By Tom Eblen
WWR Article Summary (tl;dr) For women in business who need to affordably manufacture something you have designed, there is a place where you can go online and get it done…it is called “Maketime.” The company’s online network connects small business owners with big companies that have spare machinery to get the job done.
Drura Parrish started MakeTime with a simple idea: There should be an online marketplace where people who want to make things could connect with people who have the spare machinery to do it.
Eighteen months after the Lexington-based company was founded, that idea is turning out to be a pretty good one.
The company now has 40 employees in Lexington. It also has 12 employee programmers in Ukraine, because Parrish says he couldn’t find enough programming talent locally.
Although the privately held company doesn’t disclose revenues or profits, Parrish said business has far exceeded his expectation of $2 million in gross transactions during its first year.
The company has raised nearly $12 million in investment capital, including $8 million from the Foundry Group of Boulder, Colo., which was announced last week. Earlier funding came from Almaz Capital and the Kentucky Science and Technology Corp., which Parrish said has been a big supporter of the company’s vision.
MakeTime has just reached a strategic partnership with Autodesk, a leading maker of the computer-aided design software used to create everything from machine gears to skyscrapers.
That is especially important, Parrish said, because engineering and design software now drives advanced manufacturing.
Autodesk’s AutoCAD is an industry standard that in recent years has become both more sophisticated and more affordable to use.
“One of the crucial components of the future of making things is the democratization of design,” Parrish said. “Autodesk has a huge commitment to lowering the barriers of entry.”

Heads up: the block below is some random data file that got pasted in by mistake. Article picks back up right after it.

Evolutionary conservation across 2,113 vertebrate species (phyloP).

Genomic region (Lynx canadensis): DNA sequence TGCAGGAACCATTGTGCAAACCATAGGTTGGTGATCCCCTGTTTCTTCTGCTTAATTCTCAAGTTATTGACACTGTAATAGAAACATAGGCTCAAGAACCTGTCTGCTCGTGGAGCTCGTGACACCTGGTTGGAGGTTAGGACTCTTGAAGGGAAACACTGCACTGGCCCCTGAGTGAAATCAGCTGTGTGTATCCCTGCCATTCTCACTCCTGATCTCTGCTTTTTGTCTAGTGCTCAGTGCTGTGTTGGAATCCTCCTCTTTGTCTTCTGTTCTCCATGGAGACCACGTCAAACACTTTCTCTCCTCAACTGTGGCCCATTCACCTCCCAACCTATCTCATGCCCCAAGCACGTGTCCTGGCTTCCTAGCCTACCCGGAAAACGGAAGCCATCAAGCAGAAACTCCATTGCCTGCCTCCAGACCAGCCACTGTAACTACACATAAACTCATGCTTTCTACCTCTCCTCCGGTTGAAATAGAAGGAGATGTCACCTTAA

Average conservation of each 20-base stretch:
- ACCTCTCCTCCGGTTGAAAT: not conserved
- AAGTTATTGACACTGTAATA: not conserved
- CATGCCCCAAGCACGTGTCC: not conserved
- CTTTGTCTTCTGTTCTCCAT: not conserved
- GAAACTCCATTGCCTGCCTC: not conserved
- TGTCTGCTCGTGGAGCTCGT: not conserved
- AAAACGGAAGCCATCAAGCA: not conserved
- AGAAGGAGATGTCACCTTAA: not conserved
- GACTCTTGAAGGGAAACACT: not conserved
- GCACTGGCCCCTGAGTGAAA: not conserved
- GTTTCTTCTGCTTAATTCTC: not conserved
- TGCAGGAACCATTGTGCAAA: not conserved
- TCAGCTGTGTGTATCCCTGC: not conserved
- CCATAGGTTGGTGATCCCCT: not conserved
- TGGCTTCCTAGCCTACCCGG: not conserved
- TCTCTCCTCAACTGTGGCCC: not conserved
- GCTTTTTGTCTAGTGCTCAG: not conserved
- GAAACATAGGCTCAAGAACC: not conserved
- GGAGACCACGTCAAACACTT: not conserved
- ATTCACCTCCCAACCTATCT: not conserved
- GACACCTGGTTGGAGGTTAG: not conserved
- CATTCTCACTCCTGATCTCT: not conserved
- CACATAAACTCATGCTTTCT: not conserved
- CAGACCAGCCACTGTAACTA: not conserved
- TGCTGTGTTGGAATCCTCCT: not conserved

MakeTime’s approximately 1,500 active customers — 47 percent of whom are buyers of manufacturing capacity, and 53 percent are sellers — include everyone from small start-up entrepreneurs to most of the nation’s major auto manufacturers and several aerospace companies.
In some cases, those big companies have excess manufacturing capacity to sell. But in other cases, their equipment is used so much that they are looking for machine time or specialized equipment elsewhere for small jobs, Parrish said.
Another part of MakeTime’s business is small entrepreneurs who want to affordably make things they have designed. The company’s network makes those connections and can handle logistics.
“It’s all about the movement of data from the thinking side to the doing side,” Parrish said of the company’s business model. MakeTime’s revenues come from a percentage of transactions and fees for handling other services.
Parrish, 39, grew up in a manufacturing family in Henderson (Scott Industries) and formerly taught architecture and design fabrication at the University of Kentucky’s College of Design.
He came to UK with former College of Design Dean Michael Speaks from the Southern California Institute of Architecture. For several years, Parrish ran the Land of Tomorrow gallery on East Third Street and a company that helped contemporary artists around the world produce their art installations.
Parrish and Jeffrey Markowitz, a New Yorker who is now the company’s chief operating officer, said they see a lot more growth potential for MakeTime. And Parrish said there is no better place for the company to be located than in Central Kentucky, where Toyota and other companies over the past three decades have pioneered advanced manufacturing processes from robotics to “lean” manufacturing and Kaizen (continuous improvement).
“We just happen to sit smack dab in the largest supply chain corridor in the United States at the time in U.S. history when manufacturing is absolutely going to be the future,” he said.
Parrish said the vast majority of the manufacturers MakeTime works with are located within 400 miles of Lexington, mostly up and down the Interstate 75 corridor.
Central Kentucky also is a good place to attract talent, because of a good quality of life, a relatively low cost of living and institutions such as UK’s College of Medicine, which attracts a lot of faculty and student spouses with talent to the region.
“We’re here to stay,” Parrish said. “Lexington is a great place for manufacturing thinkers. And it’s really ironic that the potential future for the world of making things lies in a place that never was part of the Rust Belt. I love that.”